Sunday, January 30, 2011

The Virginia Lottery, Scalability and Expected Payout

The following excerpt is from The Drunkard's Walk by Leonard Mladinow.

"In 1992 some investors in Melbourne, Australia, noticed that [only 7,058,052 number choices existed in the Virginia Lottery.] The lottery jackpot was $27 million, and with second, third, and fourth prizes included, the pot grew to $27,918,561. The clever investors reasoned..." that since each ticket cost $1.00, $7,059,052 would buy a ticket for every combination.
   There were some risks in their plan. For one, since they weren't the only ones buying tickets, it was possible that another player or even more than one other player would also choose the winning ticket... In the 170 times the lottery had been held, there was no winner 120 times, a single winner 40 times, and two winners 10 times. If those frequencies reflected their odds, then there was a 120 in 170 chance  they would get the the pot all to themselves, a 40 in 170 chance they would end up with half the pot, and a 10 in 170 chance they would win just a third of it. Recalculating their expected winnings... they found them to be

(120/170 x $27.9 million) + (40/170 x $13.95 million) + (10/170 x $6.975 million) = $23.4 million.

That is $3.31 per ticket... a 231% return over a very short time frame.
   But there was another danger: the logistic nightmare of completing the purchase of all the tickets by the lottery deadline. That could lead to the expenditure of a significant portion of their funds with no significant prize to show for it.
   The members of the investment group made careful preparations. They filled out 1.4 million slips by hand, as required by the rules, each slip good for five games. They placed groups of buyers at 125 retail outlets and obtained cooperation from grocery stores, which profited from each ticket they sold. The scheme got going just seventy-two hours before the deadline. Grocery-store employees worked in shifts to sell as many tickets as possible. One store sold 75,000 in the last forty-eight hours. A chain store accepted bank checks for 2.4 million tickets, assigned the work of printing the tickets among its stores, and hired couriers to gather them. Still, in the end, the group ran out of time: they had purchased just 5 million of the 7,059,052 tickets.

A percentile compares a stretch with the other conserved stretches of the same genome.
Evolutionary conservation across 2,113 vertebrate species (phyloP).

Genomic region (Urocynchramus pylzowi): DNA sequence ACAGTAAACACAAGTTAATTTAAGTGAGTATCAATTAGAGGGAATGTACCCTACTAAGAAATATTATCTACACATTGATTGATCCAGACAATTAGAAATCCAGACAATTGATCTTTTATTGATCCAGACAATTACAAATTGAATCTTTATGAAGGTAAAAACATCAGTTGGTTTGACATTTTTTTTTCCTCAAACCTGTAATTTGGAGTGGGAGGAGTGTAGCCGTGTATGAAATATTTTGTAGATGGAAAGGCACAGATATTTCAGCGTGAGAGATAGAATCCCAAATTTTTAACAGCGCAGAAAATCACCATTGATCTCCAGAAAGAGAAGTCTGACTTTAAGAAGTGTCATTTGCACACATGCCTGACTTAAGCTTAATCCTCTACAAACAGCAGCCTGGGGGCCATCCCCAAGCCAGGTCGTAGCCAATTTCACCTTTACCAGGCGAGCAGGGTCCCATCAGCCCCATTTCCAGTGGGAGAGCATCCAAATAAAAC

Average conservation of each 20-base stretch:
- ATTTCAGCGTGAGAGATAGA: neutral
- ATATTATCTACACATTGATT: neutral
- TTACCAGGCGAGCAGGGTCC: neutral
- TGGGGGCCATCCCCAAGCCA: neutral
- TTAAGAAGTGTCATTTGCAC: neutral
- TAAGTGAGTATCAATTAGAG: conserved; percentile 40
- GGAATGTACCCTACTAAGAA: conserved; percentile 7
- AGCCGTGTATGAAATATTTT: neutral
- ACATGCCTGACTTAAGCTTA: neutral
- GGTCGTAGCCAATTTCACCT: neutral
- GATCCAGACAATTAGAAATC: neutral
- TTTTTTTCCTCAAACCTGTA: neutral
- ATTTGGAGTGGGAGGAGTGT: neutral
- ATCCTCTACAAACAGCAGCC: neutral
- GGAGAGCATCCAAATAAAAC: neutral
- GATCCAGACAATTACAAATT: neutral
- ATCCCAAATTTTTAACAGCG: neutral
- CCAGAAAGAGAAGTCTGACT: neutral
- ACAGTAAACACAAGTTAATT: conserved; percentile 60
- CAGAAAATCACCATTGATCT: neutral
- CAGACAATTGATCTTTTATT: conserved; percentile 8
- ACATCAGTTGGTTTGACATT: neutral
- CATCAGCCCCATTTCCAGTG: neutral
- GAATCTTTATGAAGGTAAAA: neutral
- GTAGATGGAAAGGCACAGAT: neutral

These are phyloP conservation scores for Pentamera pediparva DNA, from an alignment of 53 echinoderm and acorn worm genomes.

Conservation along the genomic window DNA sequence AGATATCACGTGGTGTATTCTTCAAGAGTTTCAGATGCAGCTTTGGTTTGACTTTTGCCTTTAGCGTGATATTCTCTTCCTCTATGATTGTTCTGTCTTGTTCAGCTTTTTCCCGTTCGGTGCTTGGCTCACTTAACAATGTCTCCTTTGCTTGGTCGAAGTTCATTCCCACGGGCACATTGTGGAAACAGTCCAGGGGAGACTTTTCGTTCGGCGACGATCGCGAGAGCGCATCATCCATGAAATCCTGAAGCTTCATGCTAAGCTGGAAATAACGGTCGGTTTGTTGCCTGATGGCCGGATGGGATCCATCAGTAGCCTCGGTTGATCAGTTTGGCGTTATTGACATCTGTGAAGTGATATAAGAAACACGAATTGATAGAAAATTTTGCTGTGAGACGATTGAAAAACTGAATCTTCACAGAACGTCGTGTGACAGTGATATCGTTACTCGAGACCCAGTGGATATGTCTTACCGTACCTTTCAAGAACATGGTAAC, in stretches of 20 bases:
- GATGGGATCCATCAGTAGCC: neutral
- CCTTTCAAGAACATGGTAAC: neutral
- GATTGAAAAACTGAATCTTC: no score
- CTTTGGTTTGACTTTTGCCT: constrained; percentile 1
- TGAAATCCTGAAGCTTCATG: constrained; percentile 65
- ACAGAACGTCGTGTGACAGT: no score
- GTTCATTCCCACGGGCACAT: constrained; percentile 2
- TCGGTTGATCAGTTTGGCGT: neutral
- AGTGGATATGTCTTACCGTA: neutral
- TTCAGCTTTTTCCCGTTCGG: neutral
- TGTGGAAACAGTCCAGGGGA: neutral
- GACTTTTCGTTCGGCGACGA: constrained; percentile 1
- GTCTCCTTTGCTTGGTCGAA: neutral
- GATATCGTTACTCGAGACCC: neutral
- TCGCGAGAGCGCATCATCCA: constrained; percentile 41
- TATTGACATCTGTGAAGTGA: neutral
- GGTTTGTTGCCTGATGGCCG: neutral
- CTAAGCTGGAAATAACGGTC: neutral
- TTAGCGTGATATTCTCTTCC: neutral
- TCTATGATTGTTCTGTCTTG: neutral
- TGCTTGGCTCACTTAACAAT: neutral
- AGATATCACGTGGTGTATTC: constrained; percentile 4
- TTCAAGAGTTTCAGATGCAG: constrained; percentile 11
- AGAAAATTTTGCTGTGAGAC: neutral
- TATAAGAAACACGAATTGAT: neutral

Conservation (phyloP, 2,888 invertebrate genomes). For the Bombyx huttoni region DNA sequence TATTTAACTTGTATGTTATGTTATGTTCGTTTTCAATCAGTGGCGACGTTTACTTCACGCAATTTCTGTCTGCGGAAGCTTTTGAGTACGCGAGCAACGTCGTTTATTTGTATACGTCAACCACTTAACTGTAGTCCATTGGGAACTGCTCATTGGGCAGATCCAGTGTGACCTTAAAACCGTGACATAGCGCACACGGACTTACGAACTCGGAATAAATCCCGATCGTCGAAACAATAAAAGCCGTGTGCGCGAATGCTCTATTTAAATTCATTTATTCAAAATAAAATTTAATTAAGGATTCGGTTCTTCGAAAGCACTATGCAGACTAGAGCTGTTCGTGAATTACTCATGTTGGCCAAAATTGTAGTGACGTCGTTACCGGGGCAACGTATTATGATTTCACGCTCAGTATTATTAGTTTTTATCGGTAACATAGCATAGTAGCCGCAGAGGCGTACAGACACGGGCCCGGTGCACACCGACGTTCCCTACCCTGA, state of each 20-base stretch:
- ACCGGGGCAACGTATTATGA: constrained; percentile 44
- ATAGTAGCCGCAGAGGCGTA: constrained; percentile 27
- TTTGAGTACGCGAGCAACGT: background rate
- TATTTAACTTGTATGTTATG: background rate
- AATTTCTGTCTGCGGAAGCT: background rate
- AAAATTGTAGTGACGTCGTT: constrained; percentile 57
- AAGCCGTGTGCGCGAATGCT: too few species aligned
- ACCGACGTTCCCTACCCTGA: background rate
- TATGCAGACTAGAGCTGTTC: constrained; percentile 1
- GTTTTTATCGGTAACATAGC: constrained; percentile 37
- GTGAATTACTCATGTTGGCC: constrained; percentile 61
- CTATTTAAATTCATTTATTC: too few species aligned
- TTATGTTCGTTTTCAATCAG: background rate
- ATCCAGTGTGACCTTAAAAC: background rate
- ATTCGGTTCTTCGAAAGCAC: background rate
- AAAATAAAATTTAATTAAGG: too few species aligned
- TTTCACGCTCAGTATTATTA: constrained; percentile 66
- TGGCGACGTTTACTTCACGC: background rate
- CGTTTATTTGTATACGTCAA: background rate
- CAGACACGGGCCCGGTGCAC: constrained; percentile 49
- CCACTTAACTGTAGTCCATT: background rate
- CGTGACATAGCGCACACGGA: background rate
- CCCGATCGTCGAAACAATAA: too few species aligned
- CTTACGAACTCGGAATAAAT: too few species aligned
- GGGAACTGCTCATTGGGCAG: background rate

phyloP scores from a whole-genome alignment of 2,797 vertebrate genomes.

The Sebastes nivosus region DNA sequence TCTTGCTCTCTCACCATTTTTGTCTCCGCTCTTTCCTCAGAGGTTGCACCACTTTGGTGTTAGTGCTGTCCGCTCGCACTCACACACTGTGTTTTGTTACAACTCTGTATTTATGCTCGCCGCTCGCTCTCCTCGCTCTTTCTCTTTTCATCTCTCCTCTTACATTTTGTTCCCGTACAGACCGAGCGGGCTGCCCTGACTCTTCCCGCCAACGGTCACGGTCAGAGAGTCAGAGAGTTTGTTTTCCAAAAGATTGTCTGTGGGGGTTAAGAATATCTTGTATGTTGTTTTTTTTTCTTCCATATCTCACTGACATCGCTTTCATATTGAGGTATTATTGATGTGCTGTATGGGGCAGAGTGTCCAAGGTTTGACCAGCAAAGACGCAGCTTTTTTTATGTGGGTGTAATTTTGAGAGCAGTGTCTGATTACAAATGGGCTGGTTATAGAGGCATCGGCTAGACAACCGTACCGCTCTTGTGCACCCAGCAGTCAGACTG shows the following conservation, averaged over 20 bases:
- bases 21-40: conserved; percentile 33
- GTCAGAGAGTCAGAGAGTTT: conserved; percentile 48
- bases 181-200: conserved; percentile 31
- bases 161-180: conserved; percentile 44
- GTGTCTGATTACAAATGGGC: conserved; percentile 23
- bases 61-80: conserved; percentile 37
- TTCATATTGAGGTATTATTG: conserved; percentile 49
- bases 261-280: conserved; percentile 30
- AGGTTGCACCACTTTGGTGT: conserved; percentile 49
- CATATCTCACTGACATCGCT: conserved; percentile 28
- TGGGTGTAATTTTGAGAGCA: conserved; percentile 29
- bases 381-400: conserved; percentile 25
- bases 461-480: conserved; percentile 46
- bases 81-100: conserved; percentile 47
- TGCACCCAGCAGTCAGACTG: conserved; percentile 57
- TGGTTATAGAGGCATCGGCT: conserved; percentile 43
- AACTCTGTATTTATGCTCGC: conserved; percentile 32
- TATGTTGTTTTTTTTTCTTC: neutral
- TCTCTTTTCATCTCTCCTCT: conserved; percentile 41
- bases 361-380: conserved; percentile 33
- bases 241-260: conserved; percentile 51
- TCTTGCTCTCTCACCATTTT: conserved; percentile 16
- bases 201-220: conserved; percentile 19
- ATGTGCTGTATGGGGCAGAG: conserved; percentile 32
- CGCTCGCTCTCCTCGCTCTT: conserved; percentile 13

...The consortium had won but... A month of legal wrangling ensued before the officials concluded they had no valid reason to deny the group. Finally, they paid out the prize."

3 Billion Percent Annualized Return

Since the group won but only purchased 5 million tickets, their return was actually 377%. I would conservatively translate this to a compounded annual return of 3 billion percent ((100%+377%)^(52/3) assuming that preparations took 3 weeks), while the Virginia Lottery lost a great deal of credibility.

The circumstance of profits exceeding the cost of all tickets was owed to two factors:
      1) A low ticket price.
      2) The cumulative wagers of many drawings without a winner.
I therefore wonder if arbitrageurs monitor state lotteries for other occasions where the cost of buying all tickets is less than the pot. I am curious as to the tax implications though, whether the tax on proceeds was factored into the expected winnings calculations, or whether it is even applicable since the investors lived in a different country.

Is It Scalable?

More importantly though, I think this story emphasizes the value of a certain perspective. For example, in The Google Story, it's said that Google asks "Is it scalable?" about every product, service, algorithm, and feature that they develop... a question that would have saved the Virginia Lottery some heartache. Furthermore, this story demonstrates the value of a quantitative perspective. After all, would you rather be the party profiting from a quantitative perspective or be exploited due to its absence?
From The Drunkard's Walk by Leonard Mladinow.